TEN YEARS IN THE MAKING AND SIX TIMES MORE THAN THE 750 MILLION EURO IT WAS BUDGETED FOR IN 2007, THE ALFA ROMEO GIULIA HAS ARRIVED. ITS HERCULEAN CHALLENGE IS NOT ONLY TO RESTORE ALFA’S REPUTATION, BUT ALSO TO FORGE ITS FUTURE.
Since I started in this game, I’ve not driven a single new Alfa Romeo that’s helped me understand the reverence or respect in which the 106-year-old Italian brand is held… usually by children of the ’50s and ’60s. To me, Alfa Romeo has always been yesterday’s hero, a shadow of a former glory last seen in cars like the 1964 Giulia Sprint GT and the gorgeous 1967 Tipo 33 Stradale (below).
Will the new Giulia be the vanguard for Alfa Romeo’s resurgence?
I drove the Giulia’s 159 predecessor way back in 2006. Italian styling, good value, competitive safety kit, practical… Faint praise, right?
The 159 exuded Italian flair in the cabin, but not in the way it drove. The 2.2-litre four didn’t like to rev and its performance was middle of the pack.
The suspension tune was too firm and brittle for Aussie roads, which undermined every dynamic interaction. In short, no spirit.
Five years have passed since the 159 ended production and I’m now on a plane, heading for Balocco in northern Italy to drive the new Giulia. I sincerely hope it’s a true competitor for the German premium brands. I want the Quadrifoglio version, Alfa’s AMG-fighter, to blow my mind.
Most of all, I want to experience the spirit, the excitement, that quintessential Italian flair that Alfisti reminisce about.
I hope to be impressed, but I expect to be disappointed. And that’s largely because, for such an important model, the Giulia’s development journey has not been a stable one.
Sergio Marchionne, the CEO of what was Fiat Group back then, almost signed off on the Giulia development plan in 2007. It was one of a number of models to be co-developed with BMW – a new deal to replace the GM tie-up that spawned the 159. But instead of going into partnership with BMW and beginning Alfa Romeo’s rear-drive future with the 159 replacement in 2010, Fiat Group instead started sniffing around struggling Chrysler. Development plans were put on hold, then cancelled when Fiat bought a controlling stake in the US giant in early 2009.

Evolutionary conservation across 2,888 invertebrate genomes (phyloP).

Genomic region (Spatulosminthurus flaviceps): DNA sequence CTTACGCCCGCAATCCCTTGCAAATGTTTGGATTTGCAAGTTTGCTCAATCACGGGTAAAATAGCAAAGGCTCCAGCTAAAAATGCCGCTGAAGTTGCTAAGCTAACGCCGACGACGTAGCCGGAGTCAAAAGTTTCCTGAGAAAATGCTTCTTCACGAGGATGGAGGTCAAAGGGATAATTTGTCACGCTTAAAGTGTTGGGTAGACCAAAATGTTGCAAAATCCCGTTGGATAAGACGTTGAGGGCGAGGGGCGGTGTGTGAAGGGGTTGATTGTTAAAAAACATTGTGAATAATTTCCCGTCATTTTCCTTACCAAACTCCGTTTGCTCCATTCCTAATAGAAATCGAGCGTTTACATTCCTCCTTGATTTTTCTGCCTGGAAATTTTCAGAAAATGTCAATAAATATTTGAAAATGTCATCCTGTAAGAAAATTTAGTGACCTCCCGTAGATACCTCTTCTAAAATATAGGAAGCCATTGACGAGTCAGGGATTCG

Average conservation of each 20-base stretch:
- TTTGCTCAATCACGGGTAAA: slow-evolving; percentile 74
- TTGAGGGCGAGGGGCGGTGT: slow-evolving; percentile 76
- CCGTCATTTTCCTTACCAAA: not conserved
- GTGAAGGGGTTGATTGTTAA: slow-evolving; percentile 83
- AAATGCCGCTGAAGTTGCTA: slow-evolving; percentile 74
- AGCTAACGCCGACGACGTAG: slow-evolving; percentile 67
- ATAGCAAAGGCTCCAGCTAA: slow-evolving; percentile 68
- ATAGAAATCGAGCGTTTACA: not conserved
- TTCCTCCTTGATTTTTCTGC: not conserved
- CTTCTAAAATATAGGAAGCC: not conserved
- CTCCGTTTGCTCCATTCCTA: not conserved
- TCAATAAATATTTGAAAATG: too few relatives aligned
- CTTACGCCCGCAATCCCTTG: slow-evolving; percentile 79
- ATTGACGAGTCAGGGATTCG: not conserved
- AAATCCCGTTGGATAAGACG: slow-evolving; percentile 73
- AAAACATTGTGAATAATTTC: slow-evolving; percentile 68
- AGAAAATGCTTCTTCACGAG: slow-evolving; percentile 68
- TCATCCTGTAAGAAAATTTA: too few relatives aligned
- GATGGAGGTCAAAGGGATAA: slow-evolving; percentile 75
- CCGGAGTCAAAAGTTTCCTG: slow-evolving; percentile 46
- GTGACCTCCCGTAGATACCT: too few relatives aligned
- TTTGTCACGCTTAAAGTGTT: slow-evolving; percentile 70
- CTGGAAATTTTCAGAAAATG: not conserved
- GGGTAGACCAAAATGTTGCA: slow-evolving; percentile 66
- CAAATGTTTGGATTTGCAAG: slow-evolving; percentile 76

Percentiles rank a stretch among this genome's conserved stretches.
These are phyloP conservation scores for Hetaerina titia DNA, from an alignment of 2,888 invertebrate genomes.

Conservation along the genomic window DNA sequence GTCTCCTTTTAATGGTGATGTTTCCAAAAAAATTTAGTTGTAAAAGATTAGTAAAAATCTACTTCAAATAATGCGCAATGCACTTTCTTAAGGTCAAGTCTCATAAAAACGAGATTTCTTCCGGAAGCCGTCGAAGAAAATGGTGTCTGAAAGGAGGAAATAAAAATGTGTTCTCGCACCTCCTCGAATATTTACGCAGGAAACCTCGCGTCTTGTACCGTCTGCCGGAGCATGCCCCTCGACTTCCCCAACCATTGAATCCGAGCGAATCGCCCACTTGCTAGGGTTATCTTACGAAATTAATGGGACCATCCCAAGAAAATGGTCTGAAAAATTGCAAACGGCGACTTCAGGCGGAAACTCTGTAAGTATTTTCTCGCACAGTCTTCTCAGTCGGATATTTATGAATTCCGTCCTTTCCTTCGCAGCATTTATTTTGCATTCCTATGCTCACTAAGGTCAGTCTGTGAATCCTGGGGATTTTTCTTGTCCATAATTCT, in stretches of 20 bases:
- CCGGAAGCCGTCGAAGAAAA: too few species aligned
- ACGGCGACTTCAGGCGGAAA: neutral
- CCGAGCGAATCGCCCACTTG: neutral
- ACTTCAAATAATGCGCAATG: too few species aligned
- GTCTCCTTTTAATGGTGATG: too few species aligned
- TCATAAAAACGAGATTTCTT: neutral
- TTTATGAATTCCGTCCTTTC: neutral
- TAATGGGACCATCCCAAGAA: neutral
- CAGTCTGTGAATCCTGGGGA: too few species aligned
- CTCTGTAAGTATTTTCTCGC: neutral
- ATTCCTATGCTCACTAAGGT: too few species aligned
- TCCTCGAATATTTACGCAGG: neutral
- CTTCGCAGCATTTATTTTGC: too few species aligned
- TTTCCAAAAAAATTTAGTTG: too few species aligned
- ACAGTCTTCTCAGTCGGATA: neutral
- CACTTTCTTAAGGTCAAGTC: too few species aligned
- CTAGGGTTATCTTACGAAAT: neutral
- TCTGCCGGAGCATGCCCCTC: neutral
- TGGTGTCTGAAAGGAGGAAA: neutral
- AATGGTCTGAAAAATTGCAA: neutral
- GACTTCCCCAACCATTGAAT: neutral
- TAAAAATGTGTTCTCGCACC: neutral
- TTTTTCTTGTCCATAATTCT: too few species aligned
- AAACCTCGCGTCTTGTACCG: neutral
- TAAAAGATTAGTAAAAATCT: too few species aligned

The next four years were focused on getting Fiat Chrysler Automobiles financially stable. Then, in April 2013 – three years after the BMW-based Giulia would have launched – work began on new Giulia.
Three years and one month later I’m on a plane flying to Italy to drive it.
This ¤5 billion car has to be good. The alternative could well be the end of Alfa Romeo.
I want to experience the spirit, the excitement, the Italian fl air that Alfi sti reminisce about
My fi rst-hand experience of ‘special’ Alfa Romeos is limited to one: my mate Stu’s 1970 Alfa Romeo 1750 GTV. When time came to buy his fi rst car, he bought his dream, and more than 30 years later still drives it almost every day. I’ve driven his blue GTV a couple of times. It creaks, groans, burps, farts and belches, and that’s before you really get going.
The seatbelts don’t retract, the speedo shakes with palsy, the gearlever needs plenty of elbow room, and the clutch’s take-up point changes every time. But I enjoyed driving that Giugiaro-designed stunner, stepping into a bygone era when cars exuded style and spirit.